Archive for the 'Ineka' Category

Meet the Dogs: Snap

Snap

Can run anywhere in the team!

8 year old

Male

Alaskan Husky

Snap is one of the best dogs in the dog yard! He is super friendly and always wants to please. He is always bouncing around and wants attention. A great dog!

Learn from a Dog

LEARN FROM A DOG

This article was originally published on my blog in September of 2009.

The following story is widely circulated on the Internet. I have no idea who wrote it and I hope the author does not mind if I take the liberty to use it here in this post.

A Dog’s Purpose, from a 4-year-old…Being a veterinarian, I had been called to examine a ten-year-old Irish Wolfhound named Belker. The dog’s owners, Ron, his wife, Lisa, and their little boy, Shane, were all very attached to Belker, and they were hoping for a miracle.

I examined Belker and found he was dying of cancer. I told the family we couldn’t do anything for Belker, and offered to perform the euthanasia procedure for the old dog in their home.

As we made arrangements, Ron and Lisa told me they thought it would be good for four-year-old Shane to observe the procedure. They felt as though Shane might learn something from the experience.

The next day, I felt the familiar catch in my throat as Belker’s family surrounded him. Shane seemed so calm, petting the old dog for the last time, that I wondered if he understood what was going on. Within a few minutes, Belker slipped peacefully away. The little boy seemed to accept Belker’s transition without any difficulty or confusion.

We sat together for a while after Belker’s death, wondering aloud about the sad fact that animal lives are shorter than human lives. Shane, who had been listening quietly, piped up, “I know why.”

Startled, we all turned to him. What came out of his mouth next stunned me. I’d never heard a more comforting explanation.

He said, “People are born so that they can learn how to live a good life, like loving everybody all the time and being nice, right?”

The four-year-old continued, “Well, dogs already know how to do that, so they don’t have to stay as long.”

Live simply. Love generously. Care deeply. Speak kindly.

(Robert Forto) I received this story from a colleague the other day and thought I had to share it. While I will always give credit where credit is due, I do not know who wrote this article so I am posting it anonymously. If you do know who wrote it please have them contact me directly at train@denverdogworks.com.

I struggle with this the context of the story every day. My old dog and my best friend is a 12 year old Siberian Husky named Ineka. It is supposed to mean “rescued friend” in a Northern Canadian language. Anyhow, Ineka has been through thick and thin with not only me, but my family, since we adopted him from a Washington shelter in 2000. They told us he was four at the time but I checked the wear patterns on his teeth and he was closer to two.

I have talked about Ineka a lot over the years in my articles, in my blog posts, and in my canine trainers classes at Denver Dog Works. I even dedicated my doctorate dissertation to him- Chasing the Dream: The History of Human-Canine Communication in the Sport of Dog Sledding (Forto 2005).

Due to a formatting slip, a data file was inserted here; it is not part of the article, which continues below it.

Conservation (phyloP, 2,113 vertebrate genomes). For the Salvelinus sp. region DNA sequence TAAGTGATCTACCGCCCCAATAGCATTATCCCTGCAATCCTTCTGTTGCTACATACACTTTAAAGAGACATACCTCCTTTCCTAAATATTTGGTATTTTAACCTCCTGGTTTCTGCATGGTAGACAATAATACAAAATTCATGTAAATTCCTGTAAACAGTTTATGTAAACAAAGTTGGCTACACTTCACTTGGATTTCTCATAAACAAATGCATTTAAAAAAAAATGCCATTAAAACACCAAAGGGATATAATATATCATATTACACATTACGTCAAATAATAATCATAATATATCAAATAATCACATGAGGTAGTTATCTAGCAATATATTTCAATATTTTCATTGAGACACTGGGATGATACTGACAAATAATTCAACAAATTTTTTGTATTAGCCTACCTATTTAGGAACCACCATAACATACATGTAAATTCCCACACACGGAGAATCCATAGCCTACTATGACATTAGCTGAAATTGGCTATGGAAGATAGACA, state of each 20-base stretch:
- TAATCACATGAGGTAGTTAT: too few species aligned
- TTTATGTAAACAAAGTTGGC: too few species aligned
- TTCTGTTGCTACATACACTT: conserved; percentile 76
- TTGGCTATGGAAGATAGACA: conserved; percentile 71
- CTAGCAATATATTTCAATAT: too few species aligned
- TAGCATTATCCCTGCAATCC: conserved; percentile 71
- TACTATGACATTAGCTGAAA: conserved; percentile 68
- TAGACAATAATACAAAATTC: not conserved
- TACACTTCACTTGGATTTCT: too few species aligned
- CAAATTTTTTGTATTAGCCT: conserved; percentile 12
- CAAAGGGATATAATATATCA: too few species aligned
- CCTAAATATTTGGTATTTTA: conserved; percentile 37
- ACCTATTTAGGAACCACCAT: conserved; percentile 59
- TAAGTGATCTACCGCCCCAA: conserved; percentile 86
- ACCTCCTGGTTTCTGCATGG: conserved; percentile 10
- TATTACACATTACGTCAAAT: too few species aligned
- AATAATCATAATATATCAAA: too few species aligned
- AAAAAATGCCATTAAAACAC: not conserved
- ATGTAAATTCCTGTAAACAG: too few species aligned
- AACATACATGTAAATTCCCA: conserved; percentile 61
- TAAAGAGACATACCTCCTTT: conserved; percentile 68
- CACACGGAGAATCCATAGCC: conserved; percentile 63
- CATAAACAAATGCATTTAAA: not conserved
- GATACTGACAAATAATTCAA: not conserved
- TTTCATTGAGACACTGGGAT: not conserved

I will be sad when his time comes to pass over the rainbow bridge. Who am I kidding, it will devastate me for a long while. But I will pull through and his legacy and what he taught me will live on. As the young boy says in the story, dogs already know how to live the good life, like loving everybody all the time so they don’t have to stay long.

Ineka, well all dogs for that matter, share a special place in most people’s hearts don’t they? They are just the right fix when something is wrong, just the right size to hug when you are feeling blue, listen just long enough when you have a secret, have just enough energy to finish that hike, just enough strength to pull you through the day, just enough courage to keep you motivated, just enough tail wags to make you smile, just enough wisdom to teach the new pup the rules, and just enough love to keep you sane in the worst of time.

So I encourage all of you to get out and do something with your dog today, everyday for the matter. Dogs were put on this earth to teach us something about ourselves. Is that a way to learn or what?

Update: As many of you know our dear friend, Ineka, passed over the Rainbow Bridge on July 13, 2010. I re-read this story from my blog and thought I should re-post it. I don’t know how most of you feel about the passing of a beloved pet, but it is one of the hardest things I have ever went through. It just seems different when a pet passes compared to a person. I do’nt know why. Maybe its because pets show us such unconditional love. Maybe its because we are allowed to make the decision when it is time for them to go. Maybe it is because they can not tell us its time or they hurt or they simply can not continue.

I have had many pets over the years. They were all special. But none quite like Ineka. He was my inspiration for everything I do with dogs and in the worst of times he was my strength. Some say, he was just a dog. Hardly, my friends, hardly–Ineka was my Dreamchaser.

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Dr. Robert Forto is the training director of Denver Dog Works and the host of a weekly radio program, The Dog Doctor Radio Show. Dr. Forto can be reached through his website at http://www.denverdogworks.com/

The Future of Iditarod Dreams: Team Ineka-Part 3

The Future of Iditarod Dreams- Team Ineka Part 3

“Congratulations!! You own a home in Alaska! The Deed was just recorded”

Text from Dave S. realtor and friend  on July 20, 2010